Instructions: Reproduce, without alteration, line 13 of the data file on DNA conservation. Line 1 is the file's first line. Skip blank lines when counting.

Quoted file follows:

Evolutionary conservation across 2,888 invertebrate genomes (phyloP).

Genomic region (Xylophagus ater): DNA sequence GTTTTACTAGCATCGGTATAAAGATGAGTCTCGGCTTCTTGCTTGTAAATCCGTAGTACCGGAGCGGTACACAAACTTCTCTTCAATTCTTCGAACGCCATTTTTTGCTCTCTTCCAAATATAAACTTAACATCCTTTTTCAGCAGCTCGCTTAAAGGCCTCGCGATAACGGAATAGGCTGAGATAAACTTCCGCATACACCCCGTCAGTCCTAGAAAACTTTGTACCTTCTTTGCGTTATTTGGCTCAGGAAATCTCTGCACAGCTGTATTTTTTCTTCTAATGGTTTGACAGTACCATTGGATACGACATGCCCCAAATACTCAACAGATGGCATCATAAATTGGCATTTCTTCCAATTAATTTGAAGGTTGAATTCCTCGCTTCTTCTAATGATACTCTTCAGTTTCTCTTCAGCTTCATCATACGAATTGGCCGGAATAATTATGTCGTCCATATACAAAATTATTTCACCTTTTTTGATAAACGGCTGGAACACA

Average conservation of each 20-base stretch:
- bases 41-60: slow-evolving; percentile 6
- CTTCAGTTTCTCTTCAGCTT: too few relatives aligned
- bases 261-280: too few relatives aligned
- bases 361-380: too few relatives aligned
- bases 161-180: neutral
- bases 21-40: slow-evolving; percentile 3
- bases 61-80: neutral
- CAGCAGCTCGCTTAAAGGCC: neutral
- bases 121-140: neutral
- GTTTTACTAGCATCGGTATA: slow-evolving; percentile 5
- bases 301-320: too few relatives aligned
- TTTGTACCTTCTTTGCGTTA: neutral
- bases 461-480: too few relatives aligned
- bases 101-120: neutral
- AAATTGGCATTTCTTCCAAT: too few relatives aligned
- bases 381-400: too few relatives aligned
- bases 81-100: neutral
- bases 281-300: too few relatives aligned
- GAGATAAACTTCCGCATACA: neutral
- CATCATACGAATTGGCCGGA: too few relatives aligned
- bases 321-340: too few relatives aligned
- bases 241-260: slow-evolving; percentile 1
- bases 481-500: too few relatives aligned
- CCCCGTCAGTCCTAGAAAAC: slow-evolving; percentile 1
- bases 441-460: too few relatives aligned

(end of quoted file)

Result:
- GTTTTACTAGCATCGGTATA: slow-evolving; percentile 5